• He also modified a few Paik/Abe units.
  • Sherman Walter Wright: one of the first video animators, he worked at Computer Image Corp in the early 1970s, and later at Dolphin Productions, where he operated a Scanimate. While at Dolphin, he and Ed Emshwiller worked on Thermogenisis and Scapemates together, and he also made several tapes on his own. In 1973–1976, as artist-in-residence at the Experimental Television Center, New York, he pioneered video performance touring public access centers, colleges and galleries with the Paik/Abe video synthesizer.[7] He also worked with the David Jones colorizer and Rich Brewsters sequencing modules. These various modules were based on David's design for voltage controlled video amps and became the basis for the ETC studio. He was there when Don McArthur built the SAID. Woody Vasulka and Jeff Schier were close at hand building computer-based modules in Buffalo including a frame buffer with ALUs built in, mixers, keyers and colorizers. Wright also worked with Gary Hill at Woodstock Community Video, where they had a weekly cable show of live video/audio synthesis. Wright has developed his own performance video system, the Video Shredder, and uses it in performances with a mission to create a new music of sound and image. He has performed throughout the east coast of the US and Canada at art galleries and museums, schools and colleges, media centers, conferences and festivals.
The 1971 Sandin Image Processor
  • 1971, Sandin Image Processor: very early video synth, DIY modular, built by Dan Sandin of Chicago.
  • 1972, Rutt/Etra Video Synthesizer: co-invented by Steve Rutt and Bill Etra; this is an analog computer for video raster manipulation.
  • 1973, Phil Morton publishes "Notes on the Aesthetics of Copying an Image Processor". He "proudly referred to himself as the ‘first copier’ of Sandin's Image Processor. The Sandin Image Processor offered artists unprecedented abilities to create, process and affect realtime video and audio, enabling performances that literally set the stage for current real-time audio-video New Media Art."[8]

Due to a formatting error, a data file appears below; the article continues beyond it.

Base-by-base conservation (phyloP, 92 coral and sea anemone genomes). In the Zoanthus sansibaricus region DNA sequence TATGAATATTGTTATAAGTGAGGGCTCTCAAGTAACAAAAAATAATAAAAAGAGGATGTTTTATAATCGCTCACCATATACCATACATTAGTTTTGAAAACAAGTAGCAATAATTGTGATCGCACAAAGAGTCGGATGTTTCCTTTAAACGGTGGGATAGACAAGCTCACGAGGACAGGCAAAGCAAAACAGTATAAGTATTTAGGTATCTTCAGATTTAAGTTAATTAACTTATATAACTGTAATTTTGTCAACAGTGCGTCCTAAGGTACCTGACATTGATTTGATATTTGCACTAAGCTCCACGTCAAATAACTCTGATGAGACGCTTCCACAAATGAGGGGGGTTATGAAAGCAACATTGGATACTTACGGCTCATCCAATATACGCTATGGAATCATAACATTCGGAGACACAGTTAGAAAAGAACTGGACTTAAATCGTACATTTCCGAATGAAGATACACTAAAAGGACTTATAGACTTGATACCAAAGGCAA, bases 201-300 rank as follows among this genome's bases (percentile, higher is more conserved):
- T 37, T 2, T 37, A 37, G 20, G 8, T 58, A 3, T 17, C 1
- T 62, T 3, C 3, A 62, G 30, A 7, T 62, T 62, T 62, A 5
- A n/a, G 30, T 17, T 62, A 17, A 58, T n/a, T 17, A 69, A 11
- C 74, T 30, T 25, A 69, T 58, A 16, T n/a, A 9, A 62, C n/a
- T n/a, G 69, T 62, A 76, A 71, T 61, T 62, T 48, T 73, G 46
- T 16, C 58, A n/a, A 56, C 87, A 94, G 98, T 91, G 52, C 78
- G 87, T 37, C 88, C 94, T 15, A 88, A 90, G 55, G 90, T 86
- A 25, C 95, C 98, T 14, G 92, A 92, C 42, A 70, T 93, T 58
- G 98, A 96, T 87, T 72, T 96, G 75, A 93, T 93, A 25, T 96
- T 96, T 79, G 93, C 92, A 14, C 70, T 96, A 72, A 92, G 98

• 1974, VSYNTH's by David Jones: many creations, the most famous being the Jones Colorizer, a four channel voltage controllable colorizer with gray level keyers.
  • 1974, EMS Spectre: Innovative video synthesiser using analogue and digital techniques, developed by Richard Monkhouse at EMS. Later renamed to 'Spectron'.


Output from an Atari Video Music, with music from 2018
  • 1975, Dave Jones Video Digitizer: an early digital video processor used for video art. It did real-time digitizing (no sample clock) and used a 4-bit ALU to create color effects
  • 1975, Don McArthur's SAID: Don McArthur developed the SAID (Spatial and Intensity Digitizer), an outgrowth of research on a black and white time base corrector with Dave Jones
  • 1976, Denise Gallant's vsynth: created a very advanced analogue video synthesizer in the late 1970s.
  • 1976, Chromaton 14
    • A fairly small analog video synthesizer with color quantizers and which can generate complex color images without any external inputs.
    • Built by BJA Systems[1]
  • Atari Video Music
  • 1977, Jones Frame Buffer: low-resolution digital frame storage of video signals (higher resolution versions, and multi-frame versions were made in 1979 and the early 1980s)
  • 1979, Chromachron: one of the first DIGITAL VSynths – designed by Ed Tannenbaum.
  • 1979, Chromascope Video Synthesizer, PAL and NTSC versions. Created by Robin Palmer. Manufactured by Chromatronics, Essex, UK. Distribution by CEL Electronics. Model P135 (2,000 units built) and Model C.101 (100 units built).[9]


  • 1984, Fairlight CVI Computer Video Instrument: The Fairlight CVI was produced in the early 1980s, and is a hybrid analog-digital video processor.[citation needed]


LZX modular video synthesizer in work.